The surprise when comparing the House Republicans' budget and the Senate Democrats' budget is just how much more conservative the Democratic effort is. I don't mean ideologically conservative, of course. I mean conservative in the sense that the dictionary defines it: "disposed to preserve existing conditions, institutions, etc., or to restore traditional ones, and to limit change."
There is little in the federal government Rep. Paul Ryan (R-Wis.) does not confidently propose to remake. Medicare becomes a voucher system in which we trust government regulators to keep private insurers in line. Medicaid and food stamps are handed over to the states. The tax code is flattened to two brackets. Ideologically speaking, these are very conservative decisions. But in the dictionary sense, they are anything but conservative decisions: Ryan's budget is almost entirely about upending existing institutions, and his assumed savings reflect an extraordinary confidence that untested reforms will prove wildly successful.
Sen. Patty Murray's budget, by contrast, is both a more liberal and a more traditionally conservative document. Where Ryan sees the deficit as an opportunity for historic change, Murray treats it as an economic problem that requires a modest set of spending cuts and tax increases to solve. Where Ryan's proposed deficit-reduction path is fast and severe, Murray moves slowly and cautiously. Where Ryan wants to remake the state and balance the budget, Murray just wants to stabilize and reduce the debt.
But even given that difference in objective, Murray's budget is deeply, even excessively, respectful of existing institutions. If the problem of Ryan's budget is that it wants to do far too much, the problem with Murray's budget is that it is almost entirely devoted to saying what it won't do, and it gets very vague when the topic turns to what it will.
In the "Reducing Health Costs Responsibly" section, for instance, the Senate Democrats' budget says, "first and foremost, the Senate Budget rejects the approach taken by House Republicans when it comes to cuts to health care." Fair enough. But it never really says, with any specificity, what Senate Democrats will do.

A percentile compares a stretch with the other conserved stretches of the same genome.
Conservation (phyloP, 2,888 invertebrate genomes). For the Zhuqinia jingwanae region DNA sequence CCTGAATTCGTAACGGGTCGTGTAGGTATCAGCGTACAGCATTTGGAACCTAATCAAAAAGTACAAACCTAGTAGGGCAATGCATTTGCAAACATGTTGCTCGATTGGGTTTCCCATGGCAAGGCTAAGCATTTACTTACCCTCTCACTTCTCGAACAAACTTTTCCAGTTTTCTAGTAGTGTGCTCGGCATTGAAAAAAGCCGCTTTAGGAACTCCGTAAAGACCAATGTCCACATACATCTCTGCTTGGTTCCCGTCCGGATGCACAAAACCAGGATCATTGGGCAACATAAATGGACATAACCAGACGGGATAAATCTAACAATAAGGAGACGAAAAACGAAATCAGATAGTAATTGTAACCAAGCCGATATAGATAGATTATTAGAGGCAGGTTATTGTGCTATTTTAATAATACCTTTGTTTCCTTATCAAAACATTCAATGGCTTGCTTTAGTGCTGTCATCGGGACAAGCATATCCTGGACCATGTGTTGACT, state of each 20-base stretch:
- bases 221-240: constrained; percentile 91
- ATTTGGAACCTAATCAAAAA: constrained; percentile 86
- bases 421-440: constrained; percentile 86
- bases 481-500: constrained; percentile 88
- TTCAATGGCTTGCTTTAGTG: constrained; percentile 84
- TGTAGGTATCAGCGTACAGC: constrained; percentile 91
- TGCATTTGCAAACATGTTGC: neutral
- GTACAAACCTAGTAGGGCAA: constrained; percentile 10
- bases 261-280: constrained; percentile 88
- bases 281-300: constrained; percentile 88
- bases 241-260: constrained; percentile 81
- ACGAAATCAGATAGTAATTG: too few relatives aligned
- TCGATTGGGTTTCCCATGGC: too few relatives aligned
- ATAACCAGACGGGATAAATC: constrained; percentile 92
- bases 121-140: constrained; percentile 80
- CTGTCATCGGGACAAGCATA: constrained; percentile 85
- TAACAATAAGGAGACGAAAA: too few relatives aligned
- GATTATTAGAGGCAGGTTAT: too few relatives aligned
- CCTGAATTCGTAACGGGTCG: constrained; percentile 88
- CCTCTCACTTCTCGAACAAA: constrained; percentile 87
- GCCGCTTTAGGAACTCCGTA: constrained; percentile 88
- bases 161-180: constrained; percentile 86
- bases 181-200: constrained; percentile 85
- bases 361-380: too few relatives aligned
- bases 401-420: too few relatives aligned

The budget speaks of "$275 billion in savings by further realigning incentives throughout the system, cutting waste and fraud, and seeking greater engagement across the health care system," but at no point across its 114 pages does it name these savings. There's talk of building on the Affordable Care Act's efforts, but few specifics.
Similarly, the tax reform section is a lengthy defense of the need for more tax revenues, and the idea of closing loopholes, but in the end, it punts on the specifics, saying simply that "the Finance Committee, which has jurisdiction over tax legislation, could generate this additional revenue through a variety of different methods."
If the budget is vague about what it would change, it is specific and effusive about what it will keep. A tremendous amount of the budget document is, in fact, an appreciation of what the federal government is already doing.
On defense, "this budget recognizes that in order to keep our commitment to these servicemembers, to safeguard our national security, and to continue our position as a beacon of freedom abroad, we need to maintain a strong national defense."
On agricultural policy, "this budget provides flexibility to the Senate Agriculture Committee to write a strong five‐year Farm Bill that will maintain an effective safety net for farmers and will continue to invest in communities through key conservation, research, nutrition, energy, and rural development programs."
Neither section follows up with specifics about the intended cuts.
About all we really know of this budget is the top lines: It plans $975 billion in tax increases, though it doesn't say precisely how it will get there, and it plans $975 billion in spending cuts, though it doesn't say precisely where they will come from.
Senate Democrats say this is because the role of the Senate Budget Committee isn't to usurp the role of the individual Senate committees. That's something Ryan has, to an unusual degree, done in the House, where his budget is now a vehicle for detailed, specific reforms that would typically be the province of other committees. Murray's approach is more traditional: She sets broad spending targets for the different areas of the budget, but leaves the specific cuts up to the relevant committees. It's just one more way in which the Senate Democrats' budget is both vaguer and more institutionally conservative than the House Republicans' budget.